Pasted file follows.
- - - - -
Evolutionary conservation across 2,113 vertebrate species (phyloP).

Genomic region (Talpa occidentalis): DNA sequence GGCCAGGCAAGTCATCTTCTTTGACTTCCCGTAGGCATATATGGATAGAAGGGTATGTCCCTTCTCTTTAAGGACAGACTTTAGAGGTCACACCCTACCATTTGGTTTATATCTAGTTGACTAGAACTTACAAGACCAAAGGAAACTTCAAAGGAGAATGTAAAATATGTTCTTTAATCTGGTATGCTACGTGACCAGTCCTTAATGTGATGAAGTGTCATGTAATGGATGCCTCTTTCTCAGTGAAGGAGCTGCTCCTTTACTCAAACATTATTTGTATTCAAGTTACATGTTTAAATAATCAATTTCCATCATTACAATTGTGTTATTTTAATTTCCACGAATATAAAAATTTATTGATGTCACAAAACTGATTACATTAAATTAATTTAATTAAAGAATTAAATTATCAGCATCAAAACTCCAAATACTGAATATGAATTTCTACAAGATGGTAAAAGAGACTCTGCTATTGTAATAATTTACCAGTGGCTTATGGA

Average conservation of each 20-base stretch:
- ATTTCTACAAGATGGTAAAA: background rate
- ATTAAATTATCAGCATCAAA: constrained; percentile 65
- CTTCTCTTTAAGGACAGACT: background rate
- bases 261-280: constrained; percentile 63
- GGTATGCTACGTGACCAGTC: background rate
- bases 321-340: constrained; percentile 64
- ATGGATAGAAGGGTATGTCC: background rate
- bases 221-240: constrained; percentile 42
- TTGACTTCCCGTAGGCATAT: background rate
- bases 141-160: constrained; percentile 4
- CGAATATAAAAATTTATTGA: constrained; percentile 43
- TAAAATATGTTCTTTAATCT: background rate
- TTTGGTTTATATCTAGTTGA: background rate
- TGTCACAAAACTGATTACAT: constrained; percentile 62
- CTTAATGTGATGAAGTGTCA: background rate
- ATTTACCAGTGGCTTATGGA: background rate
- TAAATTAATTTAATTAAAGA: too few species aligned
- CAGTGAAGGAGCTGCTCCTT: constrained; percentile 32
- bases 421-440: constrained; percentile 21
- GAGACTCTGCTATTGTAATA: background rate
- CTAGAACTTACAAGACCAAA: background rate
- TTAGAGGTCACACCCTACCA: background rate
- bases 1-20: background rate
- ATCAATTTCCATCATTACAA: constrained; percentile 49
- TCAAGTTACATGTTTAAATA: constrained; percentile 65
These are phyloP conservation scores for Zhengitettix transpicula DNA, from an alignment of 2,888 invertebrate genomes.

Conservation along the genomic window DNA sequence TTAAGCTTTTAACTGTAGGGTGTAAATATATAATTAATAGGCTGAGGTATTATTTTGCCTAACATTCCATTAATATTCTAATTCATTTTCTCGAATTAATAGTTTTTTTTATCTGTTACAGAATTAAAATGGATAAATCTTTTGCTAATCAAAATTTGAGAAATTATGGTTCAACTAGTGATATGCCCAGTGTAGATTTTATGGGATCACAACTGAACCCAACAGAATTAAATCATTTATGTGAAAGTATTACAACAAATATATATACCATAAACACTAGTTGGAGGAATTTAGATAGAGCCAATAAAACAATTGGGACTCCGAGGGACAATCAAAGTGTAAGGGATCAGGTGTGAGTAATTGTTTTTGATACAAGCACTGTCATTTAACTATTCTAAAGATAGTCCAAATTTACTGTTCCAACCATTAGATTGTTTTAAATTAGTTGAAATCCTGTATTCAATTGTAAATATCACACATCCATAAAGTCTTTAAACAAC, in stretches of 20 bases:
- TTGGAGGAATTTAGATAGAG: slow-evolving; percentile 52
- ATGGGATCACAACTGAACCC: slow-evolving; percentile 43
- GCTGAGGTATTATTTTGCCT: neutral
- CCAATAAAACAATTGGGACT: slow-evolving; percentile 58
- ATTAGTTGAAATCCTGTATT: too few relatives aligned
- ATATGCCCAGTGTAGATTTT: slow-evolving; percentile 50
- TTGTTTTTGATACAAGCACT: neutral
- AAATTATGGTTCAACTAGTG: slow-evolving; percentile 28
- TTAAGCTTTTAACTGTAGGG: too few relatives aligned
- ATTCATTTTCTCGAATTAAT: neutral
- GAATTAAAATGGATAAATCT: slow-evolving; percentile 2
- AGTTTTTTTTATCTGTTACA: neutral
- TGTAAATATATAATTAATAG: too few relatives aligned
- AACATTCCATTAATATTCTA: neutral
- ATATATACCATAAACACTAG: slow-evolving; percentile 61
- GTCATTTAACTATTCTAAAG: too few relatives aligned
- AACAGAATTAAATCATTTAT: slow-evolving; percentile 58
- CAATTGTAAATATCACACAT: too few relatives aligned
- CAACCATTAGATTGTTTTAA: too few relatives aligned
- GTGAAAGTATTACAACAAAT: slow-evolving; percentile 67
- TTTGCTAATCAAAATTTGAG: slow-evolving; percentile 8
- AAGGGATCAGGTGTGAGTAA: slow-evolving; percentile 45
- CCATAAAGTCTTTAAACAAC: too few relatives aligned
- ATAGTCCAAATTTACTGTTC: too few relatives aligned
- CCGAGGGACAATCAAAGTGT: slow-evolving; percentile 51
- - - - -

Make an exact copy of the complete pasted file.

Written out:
Evolutionary conservation across 2,113 vertebrate species (phyloP).

Genomic region (Talpa occidentalis): DNA sequence GGCCAGGCAAGTCATCTTCTTTGACTTCCCGTAGGCATATATGGATAGAAGGGTATGTCCCTTCTCTTTAAGGACAGACTTTAGAGGTCACACCCTACCATTTGGTTTATATCTAGTTGACTAGAACTTACAAGACCAAAGGAAACTTCAAAGGAGAATGTAAAATATGTTCTTTAATCTGGTATGCTACGTGACCAGTCCTTAATGTGATGAAGTGTCATGTAATGGATGCCTCTTTCTCAGTGAAGGAGCTGCTCCTTTACTCAAACATTATTTGTATTCAAGTTACATGTTTAAATAATCAATTTCCATCATTACAATTGTGTTATTTTAATTTCCACGAATATAAAAATTTATTGATGTCACAAAACTGATTACATTAAATTAATTTAATTAAAGAATTAAATTATCAGCATCAAAACTCCAAATACTGAATATGAATTTCTACAAGATGGTAAAAGAGACTCTGCTATTGTAATAATTTACCAGTGGCTTATGGA

Average conservation of each 20-base stretch:
- ATTTCTACAAGATGGTAAAA: background rate
- ATTAAATTATCAGCATCAAA: constrained; percentile 65
- CTTCTCTTTAAGGACAGACT: background rate
- bases 261-280: constrained; percentile 63
- GGTATGCTACGTGACCAGTC: background rate
- bases 321-340: constrained; percentile 64
- ATGGATAGAAGGGTATGTCC: background rate
- bases 221-240: constrained; percentile 42
- TTGACTTCCCGTAGGCATAT: background rate
- bases 141-160: constrained; percentile 4
- CGAATATAAAAATTTATTGA: constrained; percentile 43
- TAAAATATGTTCTTTAATCT: background rate
- TTTGGTTTATATCTAGTTGA: background rate
- TGTCACAAAACTGATTACAT: constrained; percentile 62
- CTTAATGTGATGAAGTGTCA: background rate
- ATTTACCAGTGGCTTATGGA: background rate
- TAAATTAATTTAATTAAAGA: too few species aligned
- CAGTGAAGGAGCTGCTCCTT: constrained; percentile 32
- bases 421-440: constrained; percentile 21
- GAGACTCTGCTATTGTAATA: background rate
- CTAGAACTTACAAGACCAAA: background rate
- TTAGAGGTCACACCCTACCA: background rate
- bases 1-20: background rate
- ATCAATTTCCATCATTACAA: constrained; percentile 49
- TCAAGTTACATGTTTAAATA: constrained; percentile 65
These are phyloP conservation scores for Zhengitettix transpicula DNA, from an alignment of 2,888 invertebrate genomes.

Conservation along the genomic window DNA sequence TTAAGCTTTTAACTGTAGGGTGTAAATATATAATTAATAGGCTGAGGTATTATTTTGCCTAACATTCCATTAATATTCTAATTCATTTTCTCGAATTAATAGTTTTTTTTATCTGTTACAGAATTAAAATGGATAAATCTTTTGCTAATCAAAATTTGAGAAATTATGGTTCAACTAGTGATATGCCCAGTGTAGATTTTATGGGATCACAACTGAACCCAACAGAATTAAATCATTTATGTGAAAGTATTACAACAAATATATATACCATAAACACTAGTTGGAGGAATTTAGATAGAGCCAATAAAACAATTGGGACTCCGAGGGACAATCAAAGTGTAAGGGATCAGGTGTGAGTAATTGTTTTTGATACAAGCACTGTCATTTAACTATTCTAAAGATAGTCCAAATTTACTGTTCCAACCATTAGATTGTTTTAAATTAGTTGAAATCCTGTATTCAATTGTAAATATCACACATCCATAAAGTCTTTAAACAAC, in stretches of 20 bases:
- TTGGAGGAATTTAGATAGAG: slow-evolving; percentile 52
- ATGGGATCACAACTGAACCC: slow-evolving; percentile 43
- GCTGAGGTATTATTTTGCCT: neutral
- CCAATAAAACAATTGGGACT: slow-evolving; percentile 58
- ATTAGTTGAAATCCTGTATT: too few relatives aligned
- ATATGCCCAGTGTAGATTTT: slow-evolving; percentile 50
- TTGTTTTTGATACAAGCACT: neutral
- AAATTATGGTTCAACTAGTG: slow-evolving; percentile 28
- TTAAGCTTTTAACTGTAGGG: too few relatives aligned
- ATTCATTTTCTCGAATTAAT: neutral
- GAATTAAAATGGATAAATCT: slow-evolving; percentile 2
- AGTTTTTTTTATCTGTTACA: neutral
- TGTAAATATATAATTAATAG: too few relatives aligned
- AACATTCCATTAATATTCTA: neutral
- ATATATACCATAAACACTAG: slow-evolving; percentile 61
- GTCATTTAACTATTCTAAAG: too few relatives aligned
- AACAGAATTAAATCATTTAT: slow-evolving; percentile 58
- CAATTGTAAATATCACACAT: too few relatives aligned
- CAACCATTAGATTGTTTTAA: too few relatives aligned
- GTGAAAGTATTACAACAAAT: slow-evolving; percentile 67
- TTTGCTAATCAAAATTTGAG: slow-evolving; percentile 8
- AAGGGATCAGGTGTGAGTAA: slow-evolving; percentile 45
- CCATAAAGTCTTTAAACAAC: too few relatives aligned
- ATAGTCCAAATTTACTGTTC: too few relatives aligned
- CCGAGGGACAATCAAAGTGT: slow-evolving; percentile 51